A most interesting article appeared in a special edition of EOS, a science magazine in Dutch. It was about the quest for the historical Jesus. For those familiar with the material it was not a very revealing article. Nonetheless, it provided a kind of summary, albeit sometimes in a tendentious manner (click here for a better article on the subject from skepp). Take, for instance, this statement at the end of the article: “The scepticism of Christian researchers turns out to be quite a bit more flexible than the scepticism of atheist researchers.” This is a poor statement because it is made without any arguments. The article itself even provides some counterarguments. Let’s have a closer look.
First of all, the information contained in the article primarily comes from Christian researchers, and some of them are briefly mentioned. John P. Meier is quoted with this claim: “Jesus was a marginal Jew leading a marginal movement in a marginal province of a vast Roman empire.” Whoever is familiar with research on the historical Jesus knows that John Meier, a Catholic priest, has written the contemporary standard for historical Jesus studies. Meier’s four part magnum opus, entitled A Marginal Jew – Rethinking the Historical Jesus, is an instant classic. The first volume appeared November first, 1991. The fourth and final volume appeared 18 years later, May 26th 2009, completing the series with a total of 3102 pages.
Jona Lendering, a well-known Dutch historian who also writes columns as a “mild atheist”, claims that “the most important book any historian of antiquity should read is, actually, John P. Meier’s brilliant series A Marginal Jew – Rethinking the Historical Jesus. Better still, the quest for the historical Jesus is the most innovative and methodically most advanced specialism in ancient history. A Marginal Jew simply is the best book in the best developed research on ancient history.”
It is strange that Marc Meuleman, author of the article on the historical Jesus in EOS magazine, makes a statement about the supposed confirmation bias of Christian researchers while he simultaneously refers to websites like The Jesus Puzzle and a podcast like The Bible Geek. These atheist sources deny that Jesus ever existed. Some people all too easily accept and believe conspiracy theories. Meuleman correctly mentions that this claim is not the scientific consensus. Christian and atheist historians alike, concerned with research on the historical Jesus, agree on the historical existence of Jesus of Nazareth and certain facts about his life.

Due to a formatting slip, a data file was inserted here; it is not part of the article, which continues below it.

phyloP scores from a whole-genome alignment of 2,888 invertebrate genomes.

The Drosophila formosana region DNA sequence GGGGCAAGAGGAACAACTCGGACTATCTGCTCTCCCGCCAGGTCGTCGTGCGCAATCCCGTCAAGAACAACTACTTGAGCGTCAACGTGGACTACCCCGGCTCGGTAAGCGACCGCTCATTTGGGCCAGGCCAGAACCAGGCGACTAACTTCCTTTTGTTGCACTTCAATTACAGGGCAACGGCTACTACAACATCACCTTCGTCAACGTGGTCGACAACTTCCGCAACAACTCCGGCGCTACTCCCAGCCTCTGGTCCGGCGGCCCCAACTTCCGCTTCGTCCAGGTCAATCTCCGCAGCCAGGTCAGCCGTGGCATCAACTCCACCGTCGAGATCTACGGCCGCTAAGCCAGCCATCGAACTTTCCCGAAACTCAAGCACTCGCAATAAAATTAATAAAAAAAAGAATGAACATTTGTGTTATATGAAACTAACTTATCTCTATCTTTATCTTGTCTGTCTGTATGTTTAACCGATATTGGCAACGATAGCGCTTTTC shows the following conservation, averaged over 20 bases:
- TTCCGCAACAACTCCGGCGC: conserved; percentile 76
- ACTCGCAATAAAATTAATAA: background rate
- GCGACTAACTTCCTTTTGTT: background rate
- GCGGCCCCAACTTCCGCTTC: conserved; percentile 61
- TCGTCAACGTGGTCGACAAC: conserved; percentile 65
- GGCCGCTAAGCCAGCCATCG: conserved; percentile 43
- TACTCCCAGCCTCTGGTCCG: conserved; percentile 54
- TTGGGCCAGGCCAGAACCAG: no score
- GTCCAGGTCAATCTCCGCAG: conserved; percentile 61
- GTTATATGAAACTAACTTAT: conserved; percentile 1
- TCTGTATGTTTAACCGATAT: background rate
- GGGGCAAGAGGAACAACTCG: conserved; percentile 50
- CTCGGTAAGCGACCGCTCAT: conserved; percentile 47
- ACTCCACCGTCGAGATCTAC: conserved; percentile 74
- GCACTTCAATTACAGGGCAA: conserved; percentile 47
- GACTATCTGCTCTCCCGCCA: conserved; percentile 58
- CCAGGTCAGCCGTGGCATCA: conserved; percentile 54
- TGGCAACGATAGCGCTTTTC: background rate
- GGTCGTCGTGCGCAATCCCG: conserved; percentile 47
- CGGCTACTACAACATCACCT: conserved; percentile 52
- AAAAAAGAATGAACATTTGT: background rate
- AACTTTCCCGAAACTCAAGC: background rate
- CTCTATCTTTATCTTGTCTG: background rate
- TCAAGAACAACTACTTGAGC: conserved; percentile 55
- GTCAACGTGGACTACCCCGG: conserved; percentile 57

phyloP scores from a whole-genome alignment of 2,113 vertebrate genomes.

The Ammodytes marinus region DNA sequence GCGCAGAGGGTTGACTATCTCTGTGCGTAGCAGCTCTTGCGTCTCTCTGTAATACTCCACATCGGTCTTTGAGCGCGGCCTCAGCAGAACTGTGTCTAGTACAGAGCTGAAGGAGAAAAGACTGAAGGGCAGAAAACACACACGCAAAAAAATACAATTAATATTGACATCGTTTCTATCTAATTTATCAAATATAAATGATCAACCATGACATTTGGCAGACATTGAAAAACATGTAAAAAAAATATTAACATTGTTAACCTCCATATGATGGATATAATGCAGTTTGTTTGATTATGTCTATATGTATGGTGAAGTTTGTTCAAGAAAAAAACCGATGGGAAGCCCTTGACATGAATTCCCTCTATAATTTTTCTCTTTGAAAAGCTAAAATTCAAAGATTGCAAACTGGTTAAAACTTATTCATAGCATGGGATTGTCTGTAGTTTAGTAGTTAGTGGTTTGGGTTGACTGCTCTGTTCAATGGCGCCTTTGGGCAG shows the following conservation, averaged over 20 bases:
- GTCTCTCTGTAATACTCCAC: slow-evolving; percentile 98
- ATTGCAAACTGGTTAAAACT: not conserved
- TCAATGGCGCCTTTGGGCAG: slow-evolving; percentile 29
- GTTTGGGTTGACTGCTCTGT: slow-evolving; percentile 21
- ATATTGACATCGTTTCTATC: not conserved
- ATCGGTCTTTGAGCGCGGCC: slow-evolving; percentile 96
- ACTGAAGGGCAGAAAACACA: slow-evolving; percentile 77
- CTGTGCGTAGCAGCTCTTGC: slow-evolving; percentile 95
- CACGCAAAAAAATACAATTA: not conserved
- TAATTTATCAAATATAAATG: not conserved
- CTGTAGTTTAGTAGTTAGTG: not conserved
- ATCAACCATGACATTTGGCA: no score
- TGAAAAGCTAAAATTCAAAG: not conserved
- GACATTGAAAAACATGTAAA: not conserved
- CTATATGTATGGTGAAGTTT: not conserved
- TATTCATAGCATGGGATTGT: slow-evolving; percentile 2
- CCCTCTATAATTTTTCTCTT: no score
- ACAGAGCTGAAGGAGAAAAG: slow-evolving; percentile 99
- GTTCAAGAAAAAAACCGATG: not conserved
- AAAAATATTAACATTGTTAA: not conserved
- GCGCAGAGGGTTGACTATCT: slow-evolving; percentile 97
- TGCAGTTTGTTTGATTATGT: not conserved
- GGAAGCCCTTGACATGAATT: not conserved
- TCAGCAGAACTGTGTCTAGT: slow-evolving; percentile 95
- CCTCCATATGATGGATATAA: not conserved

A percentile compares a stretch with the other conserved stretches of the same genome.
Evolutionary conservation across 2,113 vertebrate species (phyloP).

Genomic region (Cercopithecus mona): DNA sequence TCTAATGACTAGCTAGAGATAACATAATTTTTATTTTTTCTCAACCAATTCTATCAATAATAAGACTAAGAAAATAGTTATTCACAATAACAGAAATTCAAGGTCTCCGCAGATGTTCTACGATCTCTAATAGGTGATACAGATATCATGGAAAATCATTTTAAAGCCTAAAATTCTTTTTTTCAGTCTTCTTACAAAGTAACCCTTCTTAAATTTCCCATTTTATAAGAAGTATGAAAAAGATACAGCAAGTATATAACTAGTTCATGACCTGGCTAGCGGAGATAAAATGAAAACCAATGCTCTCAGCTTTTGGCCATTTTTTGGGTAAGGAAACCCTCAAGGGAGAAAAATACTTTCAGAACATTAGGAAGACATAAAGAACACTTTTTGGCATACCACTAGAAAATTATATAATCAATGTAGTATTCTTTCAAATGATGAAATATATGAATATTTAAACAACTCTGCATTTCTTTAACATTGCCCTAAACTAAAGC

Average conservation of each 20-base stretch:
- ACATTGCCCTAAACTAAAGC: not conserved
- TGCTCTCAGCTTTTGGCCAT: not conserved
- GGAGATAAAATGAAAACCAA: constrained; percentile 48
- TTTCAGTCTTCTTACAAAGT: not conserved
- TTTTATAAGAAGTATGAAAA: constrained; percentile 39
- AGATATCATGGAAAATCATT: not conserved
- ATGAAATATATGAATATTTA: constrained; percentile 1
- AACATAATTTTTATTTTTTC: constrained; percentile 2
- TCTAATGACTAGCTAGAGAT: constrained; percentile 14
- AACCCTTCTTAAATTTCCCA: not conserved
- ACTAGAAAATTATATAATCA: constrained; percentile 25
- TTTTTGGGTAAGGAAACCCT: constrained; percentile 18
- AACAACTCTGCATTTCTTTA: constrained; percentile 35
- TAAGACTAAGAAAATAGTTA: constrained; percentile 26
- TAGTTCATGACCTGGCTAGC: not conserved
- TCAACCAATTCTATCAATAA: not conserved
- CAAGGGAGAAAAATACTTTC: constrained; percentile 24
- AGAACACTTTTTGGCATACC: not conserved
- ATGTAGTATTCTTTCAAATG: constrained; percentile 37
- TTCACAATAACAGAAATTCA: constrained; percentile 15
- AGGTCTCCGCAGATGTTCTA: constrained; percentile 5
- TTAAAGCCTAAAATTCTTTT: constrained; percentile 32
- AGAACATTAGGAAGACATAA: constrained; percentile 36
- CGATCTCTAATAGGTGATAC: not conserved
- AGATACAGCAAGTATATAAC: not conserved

In short, Marc Meuleman gives evidence for all too flexible and exaggerated scepticism by atheist researchers regarding the historical Jesus in his article, while he does not give any evidence to support his claim on the so-called lack of scepticism by Christian researchers. On the contrary, by mentioning John Meier he gives an example of a Christian researcher who meticulously distinguishes what can be said “as a historian” and what can be said “as a believer or non-believer (interpreting from different ideological backgrounds)” on the figure of Jesus.
Atheists with a strong emotional aversion towards the Christian faith, apparently suffer from a confirmation bias regarding ancient history similar to the confirmation bias of certain Christian fundamentalists regarding the theory of evolution. Seen from their respective scientific specialisms, the claim that Jesus never existed is as stupid as the claim that evolution never happened. Richard Dawkins used to make the former claim (click here), followed later on by a statement that “it doesn’t really matter whether or not Jesus existed.” Well, maybe it doesn’t matter to someone who is not interested in scientific research, although Dawkins claims to foster “science and rationality”. And now we’re at it, how “rational” is Dawkins if he continuously minimizes “positive” examples of faith and religion in order to confirm his conviction that faith and religion are, in most cases, a “bad, delusional thing”? Confirmation bias, anyone? For instance, Dawkins claims that Martin Luther King’s leadership of the civil rights movement did not arise from King’s Christian beliefs. Maybe he should read King’s work first before making such statements. That’s what a scientist should do…
Perhaps Marc Meuleman’s statement on Christian researchers in his article can be understood by taking into account the influence of the anti-theistic “new atheism” of people like Richard Dawkins on the minds of the average atheist. Many atheists hold a confirmation bias on the supposedly ever present confirmation bias of “believers”. That’s why Marc Meuleman fails to see that he somewhat contradicts himself in his article. Atheists often ask for the author of an article to judge whether or not they will read the article, or whether or not they can trust its “objectivity”. Actually, a scientific mindset should focus on “what is being said” and judge by rational and scientific criteria, and not judge on the basis of a preliminary argument from authority. Everyone who reads John Meier’s work on the historical Jesus can judge this work by rational and scientific criteria and will most likely agree with Jona Lendering’s appraisal of it.
Anyway, whether we’re believers or atheists, we’re all human 🙂 and we often judge something by looking at others first – “Who said what?” Yep, we’re mimetic creatures, imitating the ones we’ve (again mimetically) learned to trust, even if this clouds our judgment…